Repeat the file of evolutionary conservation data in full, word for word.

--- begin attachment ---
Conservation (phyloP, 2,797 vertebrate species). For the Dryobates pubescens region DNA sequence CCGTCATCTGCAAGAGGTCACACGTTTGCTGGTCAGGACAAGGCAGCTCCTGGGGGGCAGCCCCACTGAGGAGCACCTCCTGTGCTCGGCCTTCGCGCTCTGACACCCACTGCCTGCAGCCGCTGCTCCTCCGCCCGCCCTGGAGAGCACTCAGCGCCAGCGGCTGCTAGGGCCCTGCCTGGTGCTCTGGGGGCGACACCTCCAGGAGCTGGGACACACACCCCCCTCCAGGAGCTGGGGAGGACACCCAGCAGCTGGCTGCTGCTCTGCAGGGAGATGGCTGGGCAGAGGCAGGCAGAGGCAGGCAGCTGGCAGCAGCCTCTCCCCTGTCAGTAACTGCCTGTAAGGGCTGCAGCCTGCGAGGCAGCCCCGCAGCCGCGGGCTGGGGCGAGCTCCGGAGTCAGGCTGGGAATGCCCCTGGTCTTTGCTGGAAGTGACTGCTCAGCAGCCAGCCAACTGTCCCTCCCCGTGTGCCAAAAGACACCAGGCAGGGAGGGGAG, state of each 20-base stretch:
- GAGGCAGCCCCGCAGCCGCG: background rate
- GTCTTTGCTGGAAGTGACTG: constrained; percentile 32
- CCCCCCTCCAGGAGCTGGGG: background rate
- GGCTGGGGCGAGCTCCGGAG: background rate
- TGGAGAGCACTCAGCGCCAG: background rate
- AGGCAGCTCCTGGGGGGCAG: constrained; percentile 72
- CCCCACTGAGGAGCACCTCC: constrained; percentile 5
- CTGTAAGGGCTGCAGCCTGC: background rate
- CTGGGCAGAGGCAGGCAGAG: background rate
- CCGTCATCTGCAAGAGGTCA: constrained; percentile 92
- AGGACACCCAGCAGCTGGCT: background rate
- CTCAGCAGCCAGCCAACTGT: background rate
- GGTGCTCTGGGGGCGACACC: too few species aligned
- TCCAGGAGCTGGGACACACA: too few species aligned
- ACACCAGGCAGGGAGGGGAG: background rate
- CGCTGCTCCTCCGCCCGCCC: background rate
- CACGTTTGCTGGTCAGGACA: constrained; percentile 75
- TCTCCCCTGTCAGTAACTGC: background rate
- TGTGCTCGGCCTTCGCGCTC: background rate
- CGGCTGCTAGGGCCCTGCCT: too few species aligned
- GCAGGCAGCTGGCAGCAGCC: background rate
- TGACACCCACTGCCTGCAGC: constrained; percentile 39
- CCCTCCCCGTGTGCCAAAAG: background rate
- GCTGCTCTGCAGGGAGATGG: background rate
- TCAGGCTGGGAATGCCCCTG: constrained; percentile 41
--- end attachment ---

Conservation (phyloP, 2,797 vertebrate species). For the Dryobates pubescens region DNA sequence CCGTCATCTGCAAGAGGTCACACGTTTGCTGGTCAGGACAAGGCAGCTCCTGGGGGGCAGCCCCACTGAGGAGCACCTCCTGTGCTCGGCCTTCGCGCTCTGACACCCACTGCCTGCAGCCGCTGCTCCTCCGCCCGCCCTGGAGAGCACTCAGCGCCAGCGGCTGCTAGGGCCCTGCCTGGTGCTCTGGGGGCGACACCTCCAGGAGCTGGGACACACACCCCCCTCCAGGAGCTGGGGAGGACACCCAGCAGCTGGCTGCTGCTCTGCAGGGAGATGGCTGGGCAGAGGCAGGCAGAGGCAGGCAGCTGGCAGCAGCCTCTCCCCTGTCAGTAACTGCCTGTAAGGGCTGCAGCCTGCGAGGCAGCCCCGCAGCCGCGGGCTGGGGCGAGCTCCGGAGTCAGGCTGGGAATGCCCCTGGTCTTTGCTGGAAGTGACTGCTCAGCAGCCAGCCAACTGTCCCTCCCCGTGTGCCAAAAGACACCAGGCAGGGAGGGGAG, state of each 20-base stretch:
- GAGGCAGCCCCGCAGCCGCG: background rate
- GTCTTTGCTGGAAGTGACTG: constrained; percentile 32
- CCCCCCTCCAGGAGCTGGGG: background rate
- GGCTGGGGCGAGCTCCGGAG: background rate
- TGGAGAGCACTCAGCGCCAG: background rate
- AGGCAGCTCCTGGGGGGCAG: constrained; percentile 72
- CCCCACTGAGGAGCACCTCC: constrained; percentile 5
- CTGTAAGGGCTGCAGCCTGC: background rate
- CTGGGCAGAGGCAGGCAGAG: background rate
- CCGTCATCTGCAAGAGGTCA: constrained; percentile 92
- AGGACACCCAGCAGCTGGCT: background rate
- CTCAGCAGCCAGCCAACTGT: background rate
- GGTGCTCTGGGGGCGACACC: too few species aligned
- TCCAGGAGCTGGGACACACA: too few species aligned
- ACACCAGGCAGGGAGGGGAG: background rate
- CGCTGCTCCTCCGCCCGCCC: background rate
- CACGTTTGCTGGTCAGGACA: constrained; percentile 75
- TCTCCCCTGTCAGTAACTGC: background rate
- TGTGCTCGGCCTTCGCGCTC: background rate
- CGGCTGCTAGGGCCCTGCCT: too few species aligned
- GCAGGCAGCTGGCAGCAGCC: background rate
- TGACACCCACTGCCTGCAGC: constrained; percentile 39
- CCCTCCCCGTGTGCCAAAAG: background rate
- GCTGCTCTGCAGGGAGATGG: background rate
- TCAGGCTGGGAATGCCCCTG: constrained; percentile 41